At Easter, Christians remember that Jesus’ death and resurrection turned all our notions of power on their head. In an increasingly polarised world, where religion is often weaponised in a quest for control, Christians are called to model a different way, says Tim Farron


Source: Reuters

The world seems to be overflowing with war, violence and hatred. People are struggling for power. Often, Christianity gets used as a political weapon in this fight. The invasion of Ukraine is partly about Putin’s paranoia about protecting Russia’s borders and reclaiming lost power in Eastern Europe, but it is also about religion – and many Western commentators have missed this point.

Kyiv is the birthplace of the Russian Orthodox Church, and Putin’s attempt to occupy Ukraine is part of his desire to reunify the Church and build what he calls “spiritual security” into his national security.

Both Putin and Patriarch Kirill, the head of the Russian Orthodox Church, have been explicit about their efforts to shore up faith and society against supposedly liberal Western influences. Christian nationalists in the US and the UK have leapt to defend Putin’s desire to stand against what they see as the threat to Christian values from secular liberalism and the ideologies of identity politics. This is the same spirit that saw active Christian involvement in the assault on Capitol Hill last year, seeking to overthrow the Presidential election result which they believed threatened the future of Christianity in the US.

A spiritual struggle

In every age, people have used religion to gain and hold onto power. We know the devil seeks to divide the Church and we should take heed of the warning in Ephesians 6 that our ultimate struggle “is not against flesh and blood, but against…the spiritual forces of evil in the heavenly realms”. Let us be wise - and wary - about any attempt to gain influence for a muscular, divisive theology. Politics cannot save us – even ‘Christian’ politics. Jesus is the only saviour.

Jesus could be combative in his language, but he was not vicious; he got angry, but he was also full of compassion

The accounts of the first Easter remind us how Jesus turned the whole notion of power upside down. He disappointed people who expected him to raise an army against the Roman occupiers. Instead, he chose humiliation and execution at the hands of the greatest political and military power of the day.

Jesus’s victory on the cross over the spiritual forces of evil, and over death itself, looked very much like failure. Instead of seeking political power, he used a symbol of weakness, shame and powerlessness to restore justice and mercy to a broken humanity.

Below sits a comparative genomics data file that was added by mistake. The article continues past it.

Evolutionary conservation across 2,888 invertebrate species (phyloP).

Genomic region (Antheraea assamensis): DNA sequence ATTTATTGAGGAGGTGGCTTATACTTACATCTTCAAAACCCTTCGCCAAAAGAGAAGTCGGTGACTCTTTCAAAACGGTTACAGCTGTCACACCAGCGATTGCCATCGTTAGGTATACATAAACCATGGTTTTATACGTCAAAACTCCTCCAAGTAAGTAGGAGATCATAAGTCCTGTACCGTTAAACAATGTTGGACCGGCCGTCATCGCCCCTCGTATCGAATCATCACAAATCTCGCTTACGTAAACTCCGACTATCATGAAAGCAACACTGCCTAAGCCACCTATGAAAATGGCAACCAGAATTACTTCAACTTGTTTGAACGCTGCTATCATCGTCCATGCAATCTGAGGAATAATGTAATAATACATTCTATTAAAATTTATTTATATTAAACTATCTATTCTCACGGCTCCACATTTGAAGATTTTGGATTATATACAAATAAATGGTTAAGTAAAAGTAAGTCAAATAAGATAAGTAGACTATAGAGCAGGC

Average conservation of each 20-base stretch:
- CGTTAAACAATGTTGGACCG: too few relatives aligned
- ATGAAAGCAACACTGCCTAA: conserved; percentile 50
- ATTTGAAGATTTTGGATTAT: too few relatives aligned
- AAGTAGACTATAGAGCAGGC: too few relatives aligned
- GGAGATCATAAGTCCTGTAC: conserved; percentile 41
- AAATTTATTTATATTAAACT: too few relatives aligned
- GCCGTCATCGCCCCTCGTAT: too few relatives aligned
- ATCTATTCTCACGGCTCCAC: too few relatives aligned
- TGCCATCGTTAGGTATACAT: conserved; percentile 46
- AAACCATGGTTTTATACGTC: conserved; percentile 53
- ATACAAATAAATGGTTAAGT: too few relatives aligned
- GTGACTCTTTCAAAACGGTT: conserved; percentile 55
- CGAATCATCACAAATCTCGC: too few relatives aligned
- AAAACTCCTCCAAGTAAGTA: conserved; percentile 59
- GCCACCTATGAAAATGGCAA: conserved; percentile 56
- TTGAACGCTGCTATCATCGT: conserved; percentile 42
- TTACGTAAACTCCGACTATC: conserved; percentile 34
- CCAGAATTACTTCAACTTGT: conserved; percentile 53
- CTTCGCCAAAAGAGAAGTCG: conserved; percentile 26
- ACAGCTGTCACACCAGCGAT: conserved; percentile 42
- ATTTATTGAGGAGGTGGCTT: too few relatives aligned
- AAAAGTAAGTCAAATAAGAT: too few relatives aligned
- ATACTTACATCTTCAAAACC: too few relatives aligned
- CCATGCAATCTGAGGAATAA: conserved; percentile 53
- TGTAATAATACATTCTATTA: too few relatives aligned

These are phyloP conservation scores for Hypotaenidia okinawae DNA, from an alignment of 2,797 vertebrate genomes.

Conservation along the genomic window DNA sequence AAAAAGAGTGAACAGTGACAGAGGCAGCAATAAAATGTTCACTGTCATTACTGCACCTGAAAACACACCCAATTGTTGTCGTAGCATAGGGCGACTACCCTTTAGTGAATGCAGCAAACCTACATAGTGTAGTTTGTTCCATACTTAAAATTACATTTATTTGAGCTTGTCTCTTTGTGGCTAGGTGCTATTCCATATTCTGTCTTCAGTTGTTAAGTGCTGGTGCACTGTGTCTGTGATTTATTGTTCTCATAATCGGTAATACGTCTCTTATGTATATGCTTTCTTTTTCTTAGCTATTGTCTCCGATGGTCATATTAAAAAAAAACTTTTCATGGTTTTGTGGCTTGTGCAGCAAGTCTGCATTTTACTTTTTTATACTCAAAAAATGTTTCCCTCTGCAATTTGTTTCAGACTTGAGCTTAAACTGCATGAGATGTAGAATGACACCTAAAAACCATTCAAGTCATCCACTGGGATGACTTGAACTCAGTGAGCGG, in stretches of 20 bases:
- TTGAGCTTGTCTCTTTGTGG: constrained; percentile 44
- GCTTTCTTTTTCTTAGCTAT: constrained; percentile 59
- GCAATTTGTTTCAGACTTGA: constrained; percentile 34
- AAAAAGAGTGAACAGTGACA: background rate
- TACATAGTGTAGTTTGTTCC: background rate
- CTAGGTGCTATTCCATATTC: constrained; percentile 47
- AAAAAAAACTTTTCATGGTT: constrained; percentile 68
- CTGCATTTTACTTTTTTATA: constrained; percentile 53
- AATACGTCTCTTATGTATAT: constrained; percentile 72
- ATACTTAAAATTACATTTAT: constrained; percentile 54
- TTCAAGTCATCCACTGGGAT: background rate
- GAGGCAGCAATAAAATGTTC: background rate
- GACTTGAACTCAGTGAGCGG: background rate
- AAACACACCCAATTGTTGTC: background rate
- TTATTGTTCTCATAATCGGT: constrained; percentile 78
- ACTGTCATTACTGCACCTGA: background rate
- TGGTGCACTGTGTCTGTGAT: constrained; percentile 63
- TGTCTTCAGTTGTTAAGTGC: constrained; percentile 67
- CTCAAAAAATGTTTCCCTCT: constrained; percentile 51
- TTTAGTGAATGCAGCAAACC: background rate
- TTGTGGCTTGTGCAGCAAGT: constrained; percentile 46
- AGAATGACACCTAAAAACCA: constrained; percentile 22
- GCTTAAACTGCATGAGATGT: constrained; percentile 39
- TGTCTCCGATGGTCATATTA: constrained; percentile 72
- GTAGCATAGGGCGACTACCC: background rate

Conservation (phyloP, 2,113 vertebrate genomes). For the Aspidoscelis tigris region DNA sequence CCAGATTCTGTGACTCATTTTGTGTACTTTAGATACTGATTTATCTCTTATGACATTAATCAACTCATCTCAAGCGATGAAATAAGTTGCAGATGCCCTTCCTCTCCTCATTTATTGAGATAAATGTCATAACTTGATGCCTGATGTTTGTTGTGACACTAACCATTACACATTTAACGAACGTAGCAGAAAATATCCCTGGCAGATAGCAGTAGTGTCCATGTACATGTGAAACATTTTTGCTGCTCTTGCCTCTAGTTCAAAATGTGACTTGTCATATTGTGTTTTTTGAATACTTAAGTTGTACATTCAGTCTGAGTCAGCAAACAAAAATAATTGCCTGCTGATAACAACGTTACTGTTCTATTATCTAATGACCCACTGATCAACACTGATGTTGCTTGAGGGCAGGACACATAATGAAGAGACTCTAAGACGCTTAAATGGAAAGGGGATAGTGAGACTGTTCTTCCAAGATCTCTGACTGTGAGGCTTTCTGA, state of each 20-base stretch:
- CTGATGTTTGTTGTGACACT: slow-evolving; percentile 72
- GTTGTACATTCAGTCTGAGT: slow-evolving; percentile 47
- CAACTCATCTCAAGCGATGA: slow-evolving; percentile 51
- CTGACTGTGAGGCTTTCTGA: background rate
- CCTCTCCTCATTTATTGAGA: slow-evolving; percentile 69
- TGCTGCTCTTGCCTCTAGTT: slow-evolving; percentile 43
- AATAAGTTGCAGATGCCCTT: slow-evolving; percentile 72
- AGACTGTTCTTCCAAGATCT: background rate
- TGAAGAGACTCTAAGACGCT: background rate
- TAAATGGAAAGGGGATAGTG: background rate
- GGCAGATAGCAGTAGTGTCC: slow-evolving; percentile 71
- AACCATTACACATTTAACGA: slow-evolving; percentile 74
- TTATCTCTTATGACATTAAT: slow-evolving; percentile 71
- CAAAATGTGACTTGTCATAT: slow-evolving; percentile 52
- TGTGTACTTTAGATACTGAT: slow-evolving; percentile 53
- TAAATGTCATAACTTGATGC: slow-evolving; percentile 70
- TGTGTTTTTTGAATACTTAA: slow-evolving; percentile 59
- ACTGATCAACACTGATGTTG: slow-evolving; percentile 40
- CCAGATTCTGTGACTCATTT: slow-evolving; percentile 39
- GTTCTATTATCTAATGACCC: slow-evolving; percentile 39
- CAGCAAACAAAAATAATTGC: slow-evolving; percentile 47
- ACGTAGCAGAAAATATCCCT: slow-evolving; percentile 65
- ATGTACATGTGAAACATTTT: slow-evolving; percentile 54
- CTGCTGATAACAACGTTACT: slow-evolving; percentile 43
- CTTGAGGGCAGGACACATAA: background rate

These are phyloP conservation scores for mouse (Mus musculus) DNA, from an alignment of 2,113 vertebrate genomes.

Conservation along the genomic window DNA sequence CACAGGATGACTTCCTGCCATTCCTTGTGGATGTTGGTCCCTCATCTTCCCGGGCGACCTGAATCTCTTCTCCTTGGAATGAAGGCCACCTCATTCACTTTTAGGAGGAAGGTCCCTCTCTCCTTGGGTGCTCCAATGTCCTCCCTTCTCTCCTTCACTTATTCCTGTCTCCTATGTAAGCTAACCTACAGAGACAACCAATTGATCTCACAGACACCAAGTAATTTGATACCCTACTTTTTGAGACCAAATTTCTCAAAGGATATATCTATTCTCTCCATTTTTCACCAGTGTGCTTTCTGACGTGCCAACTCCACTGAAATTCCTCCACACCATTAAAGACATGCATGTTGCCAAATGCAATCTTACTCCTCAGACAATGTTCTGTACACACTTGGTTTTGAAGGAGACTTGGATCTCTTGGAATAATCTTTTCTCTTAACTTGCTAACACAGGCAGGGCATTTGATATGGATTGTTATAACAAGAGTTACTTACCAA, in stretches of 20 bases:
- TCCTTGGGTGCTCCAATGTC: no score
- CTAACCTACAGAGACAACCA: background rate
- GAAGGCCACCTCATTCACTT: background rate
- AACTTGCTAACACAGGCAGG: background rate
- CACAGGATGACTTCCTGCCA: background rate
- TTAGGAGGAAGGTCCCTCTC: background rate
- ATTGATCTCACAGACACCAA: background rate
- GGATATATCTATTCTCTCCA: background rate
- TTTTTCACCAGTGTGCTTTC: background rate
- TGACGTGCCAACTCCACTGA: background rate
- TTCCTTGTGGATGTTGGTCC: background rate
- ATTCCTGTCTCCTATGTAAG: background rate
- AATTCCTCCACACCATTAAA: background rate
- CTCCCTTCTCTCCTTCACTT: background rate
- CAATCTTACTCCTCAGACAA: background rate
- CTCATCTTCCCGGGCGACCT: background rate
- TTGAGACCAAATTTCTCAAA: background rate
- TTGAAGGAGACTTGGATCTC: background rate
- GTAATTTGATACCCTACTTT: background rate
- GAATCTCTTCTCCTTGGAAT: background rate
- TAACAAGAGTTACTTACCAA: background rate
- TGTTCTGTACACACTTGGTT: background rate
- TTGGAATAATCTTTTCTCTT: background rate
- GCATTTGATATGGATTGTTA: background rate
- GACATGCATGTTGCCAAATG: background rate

The new way

The way of Jesus is based on love, grace and forgiveness. This does not mean he didn’t get angry with corruption – just look at the turning over of the tables in the temple courts (Matthew 21:12-13). We must fight against injustice, but this does not mean installing our own fallen version of a Christian government. While it might seem tempting to throw our support behind those who speak of standing up for Christian values against secularism and ‘wokery’, let’s be careful who we choose as bedfellows. The call for Britain and the US to shore up our Christian heritage is being used by those who seek to deepen the divisions in our society for their own gain, not to heal them.

Understanding that Christ paid all our debts on the cross means that we can live, radically liberated, from the need to rescue ourselves and ‘the Christian cause’ through political power and might. We depend instead on God’s grace, and we are called to model that grace through our politics. This is revolutionary.

Politics cannot save us – even ‘Christian’ politics. Jesus is the only Saviour

Jesus told a famous parable about a man who was left for dead by bandits but cared for by an enemy (Luke 10:25-37). His point was that everyone is our neighbor and we are to love our neighbours; this love should cost us, because all genuine love does. In response to God’s grace we are led to reflect that grace in our dealings with everyone else.

It is a huge challenge for us as Christians to seek a path through the division and avoid being hijacked by either side. Jesus could be combative in his language, but he was not vicious; he got angry, but he was also full of compassion. Paul writes in Colossians 4 that we should let our conversations “always be full of grace, seasoned with salt.” We can be provocative in our arguments, but we should not be filled with hatred for those who disagree with us.

Grace is outrageous. And Christians have spent the last 2,000 years modelling it very imperfectly. But at Easter we remember that Jesus turned all our notions of power on their head, and that he has promised us a secure future in which there will be no more war, pain, death or division. Our world and our politics desperately need this hope today.